|The fragile carbon graphite exhaust
rudders are carefully bolted in place. Fueling started with the alcohol
bowser being pulled up to the rocket. The Meillerwagen arm was built to
also act as a servicing tower, with built-in plumbing for permanent
of alcohol and liquid oxygen when fueling. The hoses were connected to
the Meillerwagen at the tanker and at the top of the V-2 fuel tanks.
|The towed trailer pump in action.
Alcohol fueling took about 10 minutes. When alcohol fueling was almost
completed, the liquid oxygen tanker was towed to the other side of the
|The bevey of vehicles surrounding
the V-2. Directly infront of the rocket is the t-stoff tanker (hydrogen
peroxide). The liquid oxygen was always pumped into the rocket no more
than one hour before firing to prevent the internal valves from
The sodium permanganate was kept heated to quicken the reaction with
when powering the steam turbine. The alcohol bowser is finished and
away. This bowser shown was not used by the V-2 troops—it was a
Luftwaffe piece of equipment.
|During the liquid oxygen fueling,
the hydrogen peroxide is manually pumped into a pre-measured container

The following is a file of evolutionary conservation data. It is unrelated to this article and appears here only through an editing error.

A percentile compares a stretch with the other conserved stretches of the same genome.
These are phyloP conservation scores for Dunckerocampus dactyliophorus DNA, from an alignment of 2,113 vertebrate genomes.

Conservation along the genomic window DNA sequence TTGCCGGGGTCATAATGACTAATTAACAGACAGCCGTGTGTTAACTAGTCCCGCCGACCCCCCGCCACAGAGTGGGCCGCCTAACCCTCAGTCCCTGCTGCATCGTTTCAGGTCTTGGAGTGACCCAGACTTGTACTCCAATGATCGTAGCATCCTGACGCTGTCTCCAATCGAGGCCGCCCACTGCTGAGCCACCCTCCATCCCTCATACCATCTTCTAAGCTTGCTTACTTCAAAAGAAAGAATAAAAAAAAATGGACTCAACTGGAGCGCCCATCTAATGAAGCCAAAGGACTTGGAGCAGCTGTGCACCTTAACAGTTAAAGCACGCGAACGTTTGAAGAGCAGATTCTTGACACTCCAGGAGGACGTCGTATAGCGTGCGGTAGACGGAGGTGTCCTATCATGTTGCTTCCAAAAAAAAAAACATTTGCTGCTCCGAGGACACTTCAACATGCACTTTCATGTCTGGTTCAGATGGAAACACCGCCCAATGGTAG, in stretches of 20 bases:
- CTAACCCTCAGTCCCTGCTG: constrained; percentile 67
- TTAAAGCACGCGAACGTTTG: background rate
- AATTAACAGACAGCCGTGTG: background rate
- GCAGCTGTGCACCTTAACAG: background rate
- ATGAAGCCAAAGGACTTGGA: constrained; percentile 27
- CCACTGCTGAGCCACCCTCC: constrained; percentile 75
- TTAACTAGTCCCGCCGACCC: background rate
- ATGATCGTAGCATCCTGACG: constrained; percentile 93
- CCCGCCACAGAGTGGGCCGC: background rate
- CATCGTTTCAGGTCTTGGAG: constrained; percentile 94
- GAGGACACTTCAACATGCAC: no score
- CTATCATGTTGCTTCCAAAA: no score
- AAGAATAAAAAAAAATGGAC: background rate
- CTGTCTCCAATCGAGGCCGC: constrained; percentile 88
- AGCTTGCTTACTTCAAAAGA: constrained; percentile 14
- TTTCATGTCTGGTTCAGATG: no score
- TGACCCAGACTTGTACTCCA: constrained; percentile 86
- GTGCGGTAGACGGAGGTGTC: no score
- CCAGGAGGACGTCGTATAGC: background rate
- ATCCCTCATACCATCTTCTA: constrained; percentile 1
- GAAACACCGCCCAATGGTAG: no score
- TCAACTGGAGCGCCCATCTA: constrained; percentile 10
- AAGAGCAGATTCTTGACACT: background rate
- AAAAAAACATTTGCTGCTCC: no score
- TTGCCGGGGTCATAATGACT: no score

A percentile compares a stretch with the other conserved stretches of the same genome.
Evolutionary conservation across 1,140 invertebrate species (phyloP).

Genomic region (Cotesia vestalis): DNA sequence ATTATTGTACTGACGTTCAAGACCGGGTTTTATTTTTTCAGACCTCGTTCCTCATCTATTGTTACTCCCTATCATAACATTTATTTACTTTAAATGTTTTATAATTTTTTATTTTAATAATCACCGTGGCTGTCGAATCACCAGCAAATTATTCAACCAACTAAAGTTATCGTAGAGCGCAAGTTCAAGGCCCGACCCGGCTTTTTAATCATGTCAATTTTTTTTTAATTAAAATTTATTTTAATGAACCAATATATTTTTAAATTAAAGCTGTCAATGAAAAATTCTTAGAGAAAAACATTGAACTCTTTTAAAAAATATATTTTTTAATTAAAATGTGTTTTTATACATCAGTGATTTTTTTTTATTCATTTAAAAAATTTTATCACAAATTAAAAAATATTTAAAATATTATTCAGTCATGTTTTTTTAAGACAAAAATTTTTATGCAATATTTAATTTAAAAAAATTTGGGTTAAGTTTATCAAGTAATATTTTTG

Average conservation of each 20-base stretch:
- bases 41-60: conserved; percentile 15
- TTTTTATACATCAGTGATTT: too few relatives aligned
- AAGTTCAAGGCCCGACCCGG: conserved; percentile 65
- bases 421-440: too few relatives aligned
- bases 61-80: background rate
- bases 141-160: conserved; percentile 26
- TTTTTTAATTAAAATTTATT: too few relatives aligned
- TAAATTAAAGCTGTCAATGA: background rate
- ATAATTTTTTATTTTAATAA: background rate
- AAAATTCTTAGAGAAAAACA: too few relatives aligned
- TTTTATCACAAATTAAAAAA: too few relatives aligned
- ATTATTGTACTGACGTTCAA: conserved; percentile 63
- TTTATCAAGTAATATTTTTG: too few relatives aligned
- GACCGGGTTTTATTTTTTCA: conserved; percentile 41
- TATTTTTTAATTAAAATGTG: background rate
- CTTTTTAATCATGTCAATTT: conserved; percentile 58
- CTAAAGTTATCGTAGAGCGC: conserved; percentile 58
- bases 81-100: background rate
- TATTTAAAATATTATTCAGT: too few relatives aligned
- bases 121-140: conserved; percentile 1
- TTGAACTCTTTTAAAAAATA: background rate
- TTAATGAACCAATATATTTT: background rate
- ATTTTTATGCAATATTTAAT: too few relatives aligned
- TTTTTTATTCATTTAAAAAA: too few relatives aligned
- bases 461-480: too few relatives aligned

mounted to the Meillerwagen, which, is emptied into the t-stoff tank by
gravity. A technician climbs up to the midsection joint and adjusts the
tension created by 8 tons of added fuel. The z-stoff is removed from
heater, and emtied into the rocket manually. Fueling completed, the
oxygen tanker pulls away.
|The support vehicles retreat to
a safe distance. The igniter is prepared to be inserted in the
chamber and the rocket is oriented by using a dial sight on the
The arm of the Meillerwagen comes down.
|Meillerwagen heads away from the
area. The members of the Firing Troop take cover in slip-trenches
earlier. The Feuerleitpanzer (Sd.Kfz.7/3) firing control vehicle is
about 100-150 meters away from the rocket, usually down in a protective
trench that was dug when the site was prepared. The launch control
and crew enter the Feuerleitpanzer. Inside, the launch control officer
asks the man on the steeringtable, "Steuerung klar?"—"Steuerung
is the answer. Everything is quiet. The soldiers are only whispering.
launch officer calls, "X1" (t-minus one minute).
|The officer steps on a small perch
in the Feuerleitpanzer. He is able to see the launch site,
auf Schießen!," he orders. "Ist auf Schießen, Klarlampe
says the man behind the propulsion controls. The fuel ignites, flowing
under gravity, burning at 1.5 to 2.5-tons of thrust.
|After a precisely established sequence
of commands, the last order of the officer is barely heard over the
of the engine, "Hauptstufe!" After that, the man at the propulsion
controls pushes the button and the fuel pumps and steam turbine begin
scream. The earth is shaking and vibrating under the pressure of
of thrust. The rocket goes straight up and turns itself slow to the
A man at the propulsion table jumps to the table and turns the spanner
of the high pressure bottles down. The soldiers slowly go to the launch
site, that ironically, looks very empty.